General Raúl Castro acknowledges that beans are more important than canons. For the green khaki overlords food is a matter of national security.
Since taking power on July 31, 2006, Castro II has tried to revitalize agricultural production. But, so far, nothing. The efforts of the enormous and inefficient Ministry of Agriculture have not allowed people to dine on meat, eat malanga*, or purchase fruits and vegetables at affordable prices.
Nothing has come of leasing out the land to increase harvests. Nor of paying three pesos for every liter of milk. Nor of raising the prices paid to private farmers. It is a structural problem. Never, not even when the former Soviet Union spent billions of rubles to subsidize the Cuban economy, has anyone been able to resolve the issue of food production.
With some regularity Fidel Castro liked to remind us that he was an expert in the field of agro-technology. Since the early years of the revolution he has invested time and resources to increase agricultural and livestock production.
In France he looked to livestock experts like André Voisin. He wanted the Frenchman to apply his thesis of rational grazing to the tropics. The then young and arrogant comandante assured Cuba that it would harvest so much malanga that it would be able to export it.
He said the same thing about citrus. In Valle de la Picadura on the outskirts of Havana the guerrilla leader designed immense air-conditioned dairies where he dedicated himself to crossbreeding livestock to obtain superior breeds which might provide greater amounts of beef and milk.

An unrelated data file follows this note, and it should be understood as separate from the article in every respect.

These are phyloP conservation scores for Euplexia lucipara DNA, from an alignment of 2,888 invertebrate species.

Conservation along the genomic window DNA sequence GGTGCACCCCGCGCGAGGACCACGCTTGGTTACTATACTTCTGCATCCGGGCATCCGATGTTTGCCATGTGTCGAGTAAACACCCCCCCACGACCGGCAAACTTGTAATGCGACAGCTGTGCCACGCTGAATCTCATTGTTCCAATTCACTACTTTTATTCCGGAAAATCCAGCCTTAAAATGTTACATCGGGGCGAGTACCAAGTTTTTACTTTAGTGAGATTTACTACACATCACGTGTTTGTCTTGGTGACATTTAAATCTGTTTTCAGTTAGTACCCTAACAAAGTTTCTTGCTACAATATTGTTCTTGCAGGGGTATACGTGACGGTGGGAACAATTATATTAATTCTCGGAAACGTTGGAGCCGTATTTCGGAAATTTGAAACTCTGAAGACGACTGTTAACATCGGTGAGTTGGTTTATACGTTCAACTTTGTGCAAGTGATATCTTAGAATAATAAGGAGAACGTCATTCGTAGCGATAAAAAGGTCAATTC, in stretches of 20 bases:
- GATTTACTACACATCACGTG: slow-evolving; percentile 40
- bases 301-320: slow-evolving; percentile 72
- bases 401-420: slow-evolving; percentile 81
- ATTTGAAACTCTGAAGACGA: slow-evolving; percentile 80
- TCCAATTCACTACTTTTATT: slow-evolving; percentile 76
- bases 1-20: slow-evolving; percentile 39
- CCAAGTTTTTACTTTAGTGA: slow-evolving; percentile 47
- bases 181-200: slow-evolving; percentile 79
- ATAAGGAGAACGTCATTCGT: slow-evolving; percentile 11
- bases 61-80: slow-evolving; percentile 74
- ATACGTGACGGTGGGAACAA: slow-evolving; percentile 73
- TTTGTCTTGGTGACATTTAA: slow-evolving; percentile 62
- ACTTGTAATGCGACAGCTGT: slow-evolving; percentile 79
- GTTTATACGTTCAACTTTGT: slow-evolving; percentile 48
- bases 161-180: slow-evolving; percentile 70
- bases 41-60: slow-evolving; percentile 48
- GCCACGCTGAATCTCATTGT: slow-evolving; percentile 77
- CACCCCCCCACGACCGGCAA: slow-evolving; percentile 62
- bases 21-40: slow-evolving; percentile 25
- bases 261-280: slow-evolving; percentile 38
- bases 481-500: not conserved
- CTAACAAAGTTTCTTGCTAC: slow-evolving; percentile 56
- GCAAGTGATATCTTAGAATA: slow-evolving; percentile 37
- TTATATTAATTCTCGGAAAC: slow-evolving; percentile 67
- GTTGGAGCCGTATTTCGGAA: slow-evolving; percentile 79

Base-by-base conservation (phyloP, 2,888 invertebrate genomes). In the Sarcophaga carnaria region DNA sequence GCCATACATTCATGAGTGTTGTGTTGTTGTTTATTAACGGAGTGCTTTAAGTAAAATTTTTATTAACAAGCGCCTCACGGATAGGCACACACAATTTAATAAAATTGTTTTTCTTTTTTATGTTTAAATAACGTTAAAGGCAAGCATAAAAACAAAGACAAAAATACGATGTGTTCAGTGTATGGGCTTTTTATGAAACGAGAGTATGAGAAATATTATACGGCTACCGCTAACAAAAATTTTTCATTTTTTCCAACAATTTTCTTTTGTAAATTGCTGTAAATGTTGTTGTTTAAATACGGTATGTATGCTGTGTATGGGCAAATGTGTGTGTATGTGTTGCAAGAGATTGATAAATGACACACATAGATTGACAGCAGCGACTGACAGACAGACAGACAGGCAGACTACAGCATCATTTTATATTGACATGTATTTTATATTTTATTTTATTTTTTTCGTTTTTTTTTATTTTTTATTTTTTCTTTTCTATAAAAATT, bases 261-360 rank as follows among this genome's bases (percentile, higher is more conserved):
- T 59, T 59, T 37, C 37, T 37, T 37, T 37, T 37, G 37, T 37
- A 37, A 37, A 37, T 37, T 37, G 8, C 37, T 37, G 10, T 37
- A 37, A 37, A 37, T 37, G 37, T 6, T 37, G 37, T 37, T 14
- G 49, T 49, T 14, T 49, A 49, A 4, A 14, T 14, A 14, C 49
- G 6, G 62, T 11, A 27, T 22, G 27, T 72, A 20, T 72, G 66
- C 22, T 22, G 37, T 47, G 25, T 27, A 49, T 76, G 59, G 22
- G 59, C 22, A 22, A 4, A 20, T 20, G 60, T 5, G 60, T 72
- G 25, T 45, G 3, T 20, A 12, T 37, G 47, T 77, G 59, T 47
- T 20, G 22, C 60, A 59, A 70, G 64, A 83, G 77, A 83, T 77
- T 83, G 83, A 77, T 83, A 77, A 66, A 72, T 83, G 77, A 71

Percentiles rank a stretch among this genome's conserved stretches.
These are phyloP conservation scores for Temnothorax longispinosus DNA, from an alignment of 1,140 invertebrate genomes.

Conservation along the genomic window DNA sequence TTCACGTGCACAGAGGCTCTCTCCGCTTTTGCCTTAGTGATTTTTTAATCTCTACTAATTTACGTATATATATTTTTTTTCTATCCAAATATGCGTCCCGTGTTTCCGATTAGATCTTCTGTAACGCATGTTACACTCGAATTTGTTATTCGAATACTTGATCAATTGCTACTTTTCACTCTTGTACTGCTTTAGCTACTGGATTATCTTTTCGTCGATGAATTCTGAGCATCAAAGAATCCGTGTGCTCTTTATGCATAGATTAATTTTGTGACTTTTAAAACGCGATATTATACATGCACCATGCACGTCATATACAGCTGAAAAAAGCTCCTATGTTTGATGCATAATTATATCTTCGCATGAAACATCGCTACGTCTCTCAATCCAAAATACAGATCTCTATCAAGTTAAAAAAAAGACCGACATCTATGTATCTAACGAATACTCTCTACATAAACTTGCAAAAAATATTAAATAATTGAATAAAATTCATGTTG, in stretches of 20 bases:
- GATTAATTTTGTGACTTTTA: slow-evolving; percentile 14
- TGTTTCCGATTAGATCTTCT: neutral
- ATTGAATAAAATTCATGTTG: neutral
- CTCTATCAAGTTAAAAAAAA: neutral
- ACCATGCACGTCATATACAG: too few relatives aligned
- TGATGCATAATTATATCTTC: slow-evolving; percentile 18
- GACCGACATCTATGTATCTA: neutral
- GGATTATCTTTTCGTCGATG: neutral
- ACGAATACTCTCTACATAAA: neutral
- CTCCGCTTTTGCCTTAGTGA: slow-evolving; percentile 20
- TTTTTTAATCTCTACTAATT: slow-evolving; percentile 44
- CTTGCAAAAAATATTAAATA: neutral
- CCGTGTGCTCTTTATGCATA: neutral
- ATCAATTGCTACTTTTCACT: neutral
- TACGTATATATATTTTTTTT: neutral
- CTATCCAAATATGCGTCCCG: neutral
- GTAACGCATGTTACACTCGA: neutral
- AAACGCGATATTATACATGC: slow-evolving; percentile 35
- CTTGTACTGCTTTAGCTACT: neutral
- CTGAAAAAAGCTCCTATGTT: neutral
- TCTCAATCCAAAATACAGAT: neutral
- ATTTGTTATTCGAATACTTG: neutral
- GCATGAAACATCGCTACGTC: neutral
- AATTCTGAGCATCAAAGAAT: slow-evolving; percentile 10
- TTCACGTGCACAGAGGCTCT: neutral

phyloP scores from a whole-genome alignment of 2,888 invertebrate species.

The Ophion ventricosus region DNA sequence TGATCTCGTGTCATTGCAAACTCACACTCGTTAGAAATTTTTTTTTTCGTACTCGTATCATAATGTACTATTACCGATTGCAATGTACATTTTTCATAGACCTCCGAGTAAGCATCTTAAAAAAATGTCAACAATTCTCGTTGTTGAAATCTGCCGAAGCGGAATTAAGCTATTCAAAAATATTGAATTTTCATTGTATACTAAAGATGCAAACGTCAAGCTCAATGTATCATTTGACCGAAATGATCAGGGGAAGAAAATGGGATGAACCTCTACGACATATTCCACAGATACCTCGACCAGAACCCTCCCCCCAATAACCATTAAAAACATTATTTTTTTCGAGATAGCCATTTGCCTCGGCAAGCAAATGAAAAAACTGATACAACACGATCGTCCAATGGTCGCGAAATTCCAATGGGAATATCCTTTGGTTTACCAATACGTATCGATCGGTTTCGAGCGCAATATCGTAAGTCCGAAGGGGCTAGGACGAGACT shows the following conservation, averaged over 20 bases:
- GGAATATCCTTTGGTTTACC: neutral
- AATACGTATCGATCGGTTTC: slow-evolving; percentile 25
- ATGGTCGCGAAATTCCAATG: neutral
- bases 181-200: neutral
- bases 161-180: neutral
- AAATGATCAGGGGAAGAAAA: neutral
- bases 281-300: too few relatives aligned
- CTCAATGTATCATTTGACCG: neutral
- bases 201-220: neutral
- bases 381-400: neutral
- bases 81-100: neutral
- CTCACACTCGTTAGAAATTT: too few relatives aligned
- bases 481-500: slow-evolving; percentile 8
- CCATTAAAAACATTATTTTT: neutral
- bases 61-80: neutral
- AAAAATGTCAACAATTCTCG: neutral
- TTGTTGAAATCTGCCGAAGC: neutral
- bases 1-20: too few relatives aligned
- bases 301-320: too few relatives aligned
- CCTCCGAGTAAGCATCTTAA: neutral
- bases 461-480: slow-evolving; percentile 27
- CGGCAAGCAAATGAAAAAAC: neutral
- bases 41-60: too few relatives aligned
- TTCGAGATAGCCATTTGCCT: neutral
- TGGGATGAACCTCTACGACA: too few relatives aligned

I do not believe any president in the world has been so intimately involved with the problem of food production is his country, or with such paltry results.
He planted coffee throughout the island. He introduced new and more resistant varieties of sugar cane. He planted strawberries, peaches and apples in a mountainous area of Sancti Spiritus province that had a special microclimate.
In spite of his successive failures, Castro never quit. In the 1990s, without the subsidy from Moscow, he established fifty agricultural camps to plant a strain of bananas called “microjet.” He was so excited with the abundance of bananas that he ordered cookbooks to be printed so that housewives might learn to prepare new recipes.
One night he asked his consultants to ship some McDonald’s hamburgers to him by air. He wanted to compare them with some burgers he had created and christened “Zas.” After trying the gringo hamburgers, he declared the Cuban versions better. The Zas burgers were sold in cafes that were converted into hamburger restaurants, two per person.
He acquired some freezers from Argentina. Once in Cuba they were used to manufacture non-dairy ice cream whose flavors were derived from lemon, orange and grapefruit concentrates. He then said that the citrus products would provide a person’s daily recommended dose of vitamin C. Such was his passion for farming and livestock that he produced beans, cattle and buffalo, as well as cheese and ice cream products on his vast estate known as Zone0.
But the end result was that he destroyed the nation’s sugar industry. If there was one thing Cubans knew how to do, it was how to grow cane and produce sugar. The production of the sweet granule is now comparable to what it was at the beginning of the 20th century. Cuba has gone from being “the world’s sugar bowl” to be being an importer of sugar.